A Pastel Pumpkin Field and My Rib Shack

Illinois Pumpkin Fields Canned Pumpkins

So my wife and I went on a mini road trip a few weekends ago to visit an apple orchard two hours from home and then another 45 minutes to The Bar-B-Q Rib Shack in Galesburg, IL. On our way between the orchard and the rib shack we were surprised to pass two huge fields filled with what barely looked like pumpkins.

The pumpkins were so pastel I couldn’t believe it. I had to pull the car over and go in for a closer examination. How could someone mistakenly planted a huge field full of an unseemly variety of seed. My wife suggested they were for canning, which made more sense. But had we stopped our adventure right there, I’d have seen just about everything.

Pumpkins for Canning Illinois Fields

But we didn’t. We continued on to the rib place I’d talked up to my wife since we met but only fantasized taking her. Now the time had come, I imagined, where she might appreciate the unique charm of this place. When we first met, I was relatively certain, however, that she’d have found the neon sign, the mere idea of ribs, and the community seating a little more than off-putting.

To me, this rib shack is just about everything. The food is phenomenal. And the seating, unique. The small town picnic table seating, when packed, has you enjoy your meal side-by-side with complete strangers or soon-to-be new acquaintances.

The Rib Shack Neon BBQ Pig Sign

I was a little nervous. I was afraid it wouldn’t live up to everything I remembered and relived since I’d eaten there last. I was really hoping that their glory was real and not existent only in my head created by time and wishful thinking. The Rib Shack Galesburg IL Community Seating

Luckily, my fears were completely unfounded. It was everything I’d remembered and more. The lady who waited on us made us feel at home. The ribs were beautiful. Succulent, zesty, and not a bit greasy. I was proud as a peacock that my baby lit up and enjoyed herself thoroughly. She loved the slaw and she loved the ribs. I don’t think she would have appreciated The Rib Shack when we met but it made me feel good that she did now.

BBQ Ribs The Rib Shack Galesburg IL

B-Q Rib Shack on Urbanspoon

Savory Nawlins Alligator Cheesecake and the Pursuit of Phò Tàu Bay

So the minutes are counting down. I’m scrambling to squeeze in a couple final hurrah’s in Louisiana before we head out the state Wednesday. I’m pleased to report I got in one item I thought there’d be no way for me to get: Alligator cheesecake.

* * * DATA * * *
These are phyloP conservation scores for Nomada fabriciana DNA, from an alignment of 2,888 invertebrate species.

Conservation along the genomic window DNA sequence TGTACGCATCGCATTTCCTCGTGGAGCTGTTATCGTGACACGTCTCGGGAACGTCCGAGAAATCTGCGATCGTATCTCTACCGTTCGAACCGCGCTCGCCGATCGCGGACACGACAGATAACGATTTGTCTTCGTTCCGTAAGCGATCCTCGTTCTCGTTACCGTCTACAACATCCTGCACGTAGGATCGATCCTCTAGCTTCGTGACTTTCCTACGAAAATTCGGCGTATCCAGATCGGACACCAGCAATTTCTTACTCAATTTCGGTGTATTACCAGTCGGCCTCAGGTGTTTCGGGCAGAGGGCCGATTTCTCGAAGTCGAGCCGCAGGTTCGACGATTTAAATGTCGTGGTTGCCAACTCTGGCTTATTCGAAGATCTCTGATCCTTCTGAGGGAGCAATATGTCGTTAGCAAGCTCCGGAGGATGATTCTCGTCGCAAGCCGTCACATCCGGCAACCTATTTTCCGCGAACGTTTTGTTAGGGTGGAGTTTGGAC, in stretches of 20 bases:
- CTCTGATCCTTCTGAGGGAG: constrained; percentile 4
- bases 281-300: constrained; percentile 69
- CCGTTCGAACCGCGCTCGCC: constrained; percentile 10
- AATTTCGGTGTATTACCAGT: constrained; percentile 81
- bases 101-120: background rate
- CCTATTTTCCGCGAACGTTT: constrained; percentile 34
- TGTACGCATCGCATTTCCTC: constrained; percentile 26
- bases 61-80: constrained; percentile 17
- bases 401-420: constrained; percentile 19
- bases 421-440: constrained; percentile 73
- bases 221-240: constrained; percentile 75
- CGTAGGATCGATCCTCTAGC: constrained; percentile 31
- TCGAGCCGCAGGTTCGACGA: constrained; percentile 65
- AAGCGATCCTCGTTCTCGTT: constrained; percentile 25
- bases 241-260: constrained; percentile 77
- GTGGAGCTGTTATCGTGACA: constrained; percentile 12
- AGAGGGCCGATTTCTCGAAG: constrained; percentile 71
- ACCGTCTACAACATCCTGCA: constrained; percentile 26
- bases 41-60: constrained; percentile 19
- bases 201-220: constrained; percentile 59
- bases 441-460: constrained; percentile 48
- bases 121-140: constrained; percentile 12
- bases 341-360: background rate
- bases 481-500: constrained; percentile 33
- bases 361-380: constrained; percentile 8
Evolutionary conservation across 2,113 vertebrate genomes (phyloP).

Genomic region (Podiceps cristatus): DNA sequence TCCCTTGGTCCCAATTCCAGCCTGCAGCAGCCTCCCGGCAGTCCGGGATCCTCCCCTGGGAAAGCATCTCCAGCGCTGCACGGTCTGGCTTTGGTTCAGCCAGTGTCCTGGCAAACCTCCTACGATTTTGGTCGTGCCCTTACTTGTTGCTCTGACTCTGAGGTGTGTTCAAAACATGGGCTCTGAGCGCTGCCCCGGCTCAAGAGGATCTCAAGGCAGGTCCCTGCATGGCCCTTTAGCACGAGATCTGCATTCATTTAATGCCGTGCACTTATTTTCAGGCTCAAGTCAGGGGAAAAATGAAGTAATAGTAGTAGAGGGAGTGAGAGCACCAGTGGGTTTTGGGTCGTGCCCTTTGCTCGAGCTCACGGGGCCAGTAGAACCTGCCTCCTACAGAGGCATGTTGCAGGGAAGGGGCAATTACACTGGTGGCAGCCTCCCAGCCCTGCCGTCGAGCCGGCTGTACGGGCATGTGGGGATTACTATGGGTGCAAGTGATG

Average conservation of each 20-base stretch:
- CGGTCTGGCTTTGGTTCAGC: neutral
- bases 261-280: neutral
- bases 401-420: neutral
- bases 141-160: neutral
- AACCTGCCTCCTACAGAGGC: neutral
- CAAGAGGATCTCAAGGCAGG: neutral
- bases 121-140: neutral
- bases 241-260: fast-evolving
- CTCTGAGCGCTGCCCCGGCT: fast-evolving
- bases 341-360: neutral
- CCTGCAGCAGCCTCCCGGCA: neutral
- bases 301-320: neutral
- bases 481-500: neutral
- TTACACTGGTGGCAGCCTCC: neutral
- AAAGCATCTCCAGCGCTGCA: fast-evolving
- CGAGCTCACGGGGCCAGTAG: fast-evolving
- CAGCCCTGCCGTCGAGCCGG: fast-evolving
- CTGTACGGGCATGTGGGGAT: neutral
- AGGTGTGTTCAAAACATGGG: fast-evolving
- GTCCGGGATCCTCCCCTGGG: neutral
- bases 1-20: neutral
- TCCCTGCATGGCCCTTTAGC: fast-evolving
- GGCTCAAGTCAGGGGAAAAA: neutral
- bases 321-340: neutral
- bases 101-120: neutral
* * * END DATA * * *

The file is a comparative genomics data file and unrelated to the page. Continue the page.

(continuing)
Enter my beautiful, brilliant wife. She suggested we drive the hour and a half to Gretna for lunch the next day at Phò Tàu Bay. It’d be our last chance to pull it off and complete some unfinished business, as we’d tried unsuccessfully to eat there twice before.

I was stoked. Not only would I get a sexy date with my wife and the best Vietnamese food in Louisiana, but also I could–just maybe–pull off sneaking in the piece of savory cheesecake I’d previously thought impossible.

Though I’ve always loved cheesecake, now that I know there exists more than just dessert cheesecakes, I really love cheesecake. New Orleans is home to variations of shrimp, crawfish, and alligator cheesecakes. These savory cheesecakes are typically lighter than their dessert brethren, being made from Ricotta or Curd cheese rather than Philadelphia cream cheese.  I imagined experiencing a piece of such cakes would give me a good starting point for my own culinary foray into the realm of the savory cheesecake.

This whole endeavor was risky business. My wife doesn’t like seafood. I had a delicate mission. Get the cheesecake without ruining the date or her good favor. I accomplished the former but barely salvaged the latter.

We got down there and, against all odds, our Vietnamese restaurant proved out of our reach once again. It had closed an hour before for a private party. Though we were tempted to try to bribe a member of the party, we moved on to another Vietnamese restaurant in the area. The grilled pork spring-rolls were phenomenal but the chicken in the pho was suspect.

It was fun. The day had been beautiful. We enjoyed the time to talk and smile at each other on the drive. So we got back in the car as the sun was beginning to move lower in the sky, making everything more golden, especially my wife’s beautiful eyes and wavy hair. On our way through New Orleans, I called Jacaque-Imo’s to order a piece of the alligator cheesecake to-go.